Taking omega-3 fish oil supplements can increase your risk of aggressive prostate cancer by 70%
- The supplement also increased low-grade prostate cancer risk by 44%
- One theory is that pills can suppress the immune system
- Omega-3 fish oils are one of the most popular nutritional supplements in the UK
Fish oil supplements, which are believed to have a number of health benefits, can cause prostate cancer.
Experts found that omega-3 fatty acids can increase your risk for the most deadly form of the disease by more than 70 percent.
The researchers warned against omega-3 pills and recommended eating only one or two meals of oily fish a week.
Fish oil supplements are said to protect against heart attacks and strokes, ward off arthritis, increase brain performance and prevent behavioral disorders in children.
Consuming omega-3s from fish oils can increase a man’s risk of high-grade prostate cancer by 71 percent
However, scientists found that those with the highest blood omega-3 levels were 71 percent more likely to develop fast-growing, difficult-to-treat prostate tumors.
They were also more likely to contract the slower, less fatal form of the disease, with an overall increase in prostate cancer risk of 43 percent.
The team at the Fred Hutchinson Cancer Research Center in Seattle warned, “There is really no evidence that dietary supplement use is beneficial, and there is growing evidence that high doses are harmful.”
Dr. Alan Kristal said the omega-3 levels associated with increased cancer risk would be achieved by consuming just one supplement a day or three or four meals a week of fish like salmon and mackerel.
At meal times, he said, “There are good things in fish, so the message is moderation. It probably isn’t bad for you, and it tastes good. ‘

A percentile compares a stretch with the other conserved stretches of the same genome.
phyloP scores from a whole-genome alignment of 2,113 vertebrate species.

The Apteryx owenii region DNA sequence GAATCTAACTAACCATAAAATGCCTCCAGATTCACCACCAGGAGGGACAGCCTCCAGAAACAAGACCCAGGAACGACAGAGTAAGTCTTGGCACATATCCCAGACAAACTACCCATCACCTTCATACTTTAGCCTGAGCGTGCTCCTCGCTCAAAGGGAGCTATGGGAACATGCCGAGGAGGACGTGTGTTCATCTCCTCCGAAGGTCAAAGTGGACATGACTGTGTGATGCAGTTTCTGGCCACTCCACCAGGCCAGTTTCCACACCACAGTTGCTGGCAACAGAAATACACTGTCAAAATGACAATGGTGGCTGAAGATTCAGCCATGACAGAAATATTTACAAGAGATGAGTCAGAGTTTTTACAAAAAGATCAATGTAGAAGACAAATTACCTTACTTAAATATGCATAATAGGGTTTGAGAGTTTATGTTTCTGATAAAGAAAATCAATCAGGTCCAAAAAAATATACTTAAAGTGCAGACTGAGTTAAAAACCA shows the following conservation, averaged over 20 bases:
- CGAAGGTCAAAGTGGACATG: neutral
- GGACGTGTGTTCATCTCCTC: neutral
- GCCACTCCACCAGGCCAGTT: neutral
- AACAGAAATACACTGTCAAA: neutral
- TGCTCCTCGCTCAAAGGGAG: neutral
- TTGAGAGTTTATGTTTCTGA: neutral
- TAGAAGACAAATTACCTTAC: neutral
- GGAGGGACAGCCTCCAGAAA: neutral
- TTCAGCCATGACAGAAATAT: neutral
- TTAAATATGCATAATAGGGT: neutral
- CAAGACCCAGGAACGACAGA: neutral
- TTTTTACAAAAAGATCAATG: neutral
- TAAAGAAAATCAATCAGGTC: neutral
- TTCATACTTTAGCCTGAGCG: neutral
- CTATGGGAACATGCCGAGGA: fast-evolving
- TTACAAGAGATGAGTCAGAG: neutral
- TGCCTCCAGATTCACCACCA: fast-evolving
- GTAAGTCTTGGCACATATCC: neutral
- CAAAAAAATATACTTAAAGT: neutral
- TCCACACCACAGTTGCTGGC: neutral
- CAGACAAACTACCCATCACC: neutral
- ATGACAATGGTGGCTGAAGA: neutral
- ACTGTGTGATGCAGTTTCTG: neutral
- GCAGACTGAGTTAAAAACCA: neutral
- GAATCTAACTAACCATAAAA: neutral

Omega-3 intake was also linked to a 44 percent higher chance of developing low-grade prostate cancer
However, he emphasized that compared to fatty acids obtained from eating oily fish, the amount consumed via pills was “enormous”.
It’s unclear how fish oil could cause tumors, but omega-3s can limit the immune system or damage our DNA. It’s also unclear whether it helps tumors grow and spread.
The result was found in a broader research project of more than 2,000 men looking at whether nutritional supplements containing vitamin E and the mineral selenium could help prevent prostate cancer – the most common cancer in British men that killed more than 10,000 people . Selenium did not provide any benefit, and vitamin E increased the likelihood of developing the disease.
Dr. Kristal said, “As we keep doing these studies – and I’ve been involved in them for most of my career – we find that high doses of supplements have no effect or increase the risk of the disease you are trying to prevent.
“There isn’t really a single example of where taking a dietary supplement reduces the risk of chronic disease.”
Professor Malcolm Mason of Cancer Research UK said, “The results of this study are surprising and we clearly need more research to understand what is behind it.”
Although he stressed the researchers couldn’t be sure whether the study participants ate oily fish or took omega-3 supplements, the results said “how complex the effects of dietary supplements could be”.
Dr. Prostate Cancer UK’s Iain Frame agreed that larger and more complex studies must be done before we understand how the risks of a diet high in omega-3s offset each other [its] Services’.
Several recent studies have also questioned the benefits of omega-3s for the heart. A study that looked at 20 studies involving nearly 70,000 people found that those who took omega-3s were no less likely to die from a heart attack or stroke than others